Challenger Edges Out Maliki In Iraq
ROBERT SIEGEL, host:
In Baghdad today, officials announced final results of the March 7th parliamentary elections and, surprisingly, Prime Minister Nouri al-Maliki was not the biggest vote getter. As expected, no single party or bloc won enough of the 325 seats in the legislature to form a government on its own, which means Iraq now faces a long-term of coalition building. It's expected that should take months.
Maliki's bloc came second to an alliance formed by former prime minister Ayad Allawi.
NPR's Quil Lawrence joins us on the line from Baghdad. And, first, Quil, who are the big winners and losers?
QUIL LAWRENCE: Well, the real race was between, as you said, sitting Prime Minister Nouri al-Maliki and the challenger, former prime minister Ayad Allawi. And it was something of a surprise in the hall tonight when they announced the results, and we saw everybody sort of adding them up on the back of a notebook, that Allawi's coalition beat out Maliki by about three seats.
Now, that isn't really significant in terms of the coalition building. Neither of them won a huge majority and can really command a government into shape at this time. But it means that Allawi gets the first chance to form a government and that could be a huge advantage if he manages to stick with it. And it's something of a blow to Maliki because Maliki essentially lost this to an absentee parliamentarian. Allawi hadn't really been on the scene for the last four years.
And so, in some ways, for Maliki even to come a few seats behind him is a big blow to, certainly, Maliki's expectation.
SIEGEL: Now, I'd like you to remind people who Ayad Allawi is and where he drew most of his support in this election.
LAWRENCE: He was a caretaker prime minister when the occupational authority left in 2004. When Paul Bremer left, he turned it over briefly to Ayad Allawi. His history is - way back he was a member of Saddam Hussein's Ba'ath party. He later left was exile, was actually - survived an assassination attempt by Saddam's forces, and was then for many years in league with the CIA and British intelligence trying to overthrow Saddam. So he has very close ties with the West. Since then he's come back and he really capitalized on the Sunni vote.
He's a Shiite, but he's secular, and he managed to capture the imagination and the hopes of Sunnis all across the country. So, in a strange way, even though he's Shiite, it was still a sectarian vote where Sunnis all voted for him and Shiites voted for Maliki and the other Shiite lists.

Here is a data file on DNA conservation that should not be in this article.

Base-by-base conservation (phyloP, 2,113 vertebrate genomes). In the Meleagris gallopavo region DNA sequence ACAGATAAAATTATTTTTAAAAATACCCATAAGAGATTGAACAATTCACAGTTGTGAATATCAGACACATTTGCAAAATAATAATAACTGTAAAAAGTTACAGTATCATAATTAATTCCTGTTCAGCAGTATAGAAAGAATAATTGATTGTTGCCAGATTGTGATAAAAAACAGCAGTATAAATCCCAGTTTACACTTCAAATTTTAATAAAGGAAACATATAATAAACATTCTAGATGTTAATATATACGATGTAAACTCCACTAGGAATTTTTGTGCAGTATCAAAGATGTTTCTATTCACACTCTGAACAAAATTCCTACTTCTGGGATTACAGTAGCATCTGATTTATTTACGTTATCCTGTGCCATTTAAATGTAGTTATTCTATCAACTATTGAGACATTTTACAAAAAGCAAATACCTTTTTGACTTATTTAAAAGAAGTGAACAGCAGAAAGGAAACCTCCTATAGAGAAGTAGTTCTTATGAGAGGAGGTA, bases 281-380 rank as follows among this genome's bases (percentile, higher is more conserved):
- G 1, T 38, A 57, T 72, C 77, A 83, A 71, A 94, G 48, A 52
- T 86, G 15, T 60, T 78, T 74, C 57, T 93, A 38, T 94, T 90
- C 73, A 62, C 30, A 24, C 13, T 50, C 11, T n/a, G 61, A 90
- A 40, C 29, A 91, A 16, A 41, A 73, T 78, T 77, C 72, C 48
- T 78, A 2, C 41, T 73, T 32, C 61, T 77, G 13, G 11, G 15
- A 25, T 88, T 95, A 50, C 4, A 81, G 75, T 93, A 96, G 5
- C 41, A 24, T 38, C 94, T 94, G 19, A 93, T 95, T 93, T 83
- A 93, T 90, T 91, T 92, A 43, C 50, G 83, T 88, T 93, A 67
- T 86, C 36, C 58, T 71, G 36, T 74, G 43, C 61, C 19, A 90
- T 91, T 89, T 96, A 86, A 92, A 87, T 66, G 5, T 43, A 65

SIEGEL: Now, it didn't seem very promising when Nouri al-Maliki, the prime minister, reacted to the official results by saying that he doesn't accept results showing that Ayad Allawi's group won more seats than his bloc did.
LAWRENCE: I would have to say, from what we've been hearing all week about Maliki's activities and his adviser's public statements, his statement after the results was fairly mild. We expected a much bigger sort of robust rejection. He just said that there's some processes, there are still some irregularities. Everything needs to check out legally.
But we really had feared with some of the things his adviser was saying that he would reject it outright and challenge the process completely. He hasn't done that.
SIEGEL: And does this have any consequences for the U.S. and for the nearly 100,000 American troops that are still deployed in Iraq?
LAWRENCE: Every sign is that they are moving out on schedule, but also these results mean that it's going to be a very long process to form a government. And if there are major crises during that time, it'll be happening as the U.S. is pulling out. Many people have said that they are worried that insurgents might use any of these long, drawn-out arguments, exploit them and make more of these mass casualty attacks we've seen over the last six or eight months.
SIEGEL: NPR Baghdad Bureau Chief Quil Lawrence, thanks a lot.
LAWRENCE: Thank you, Robert.
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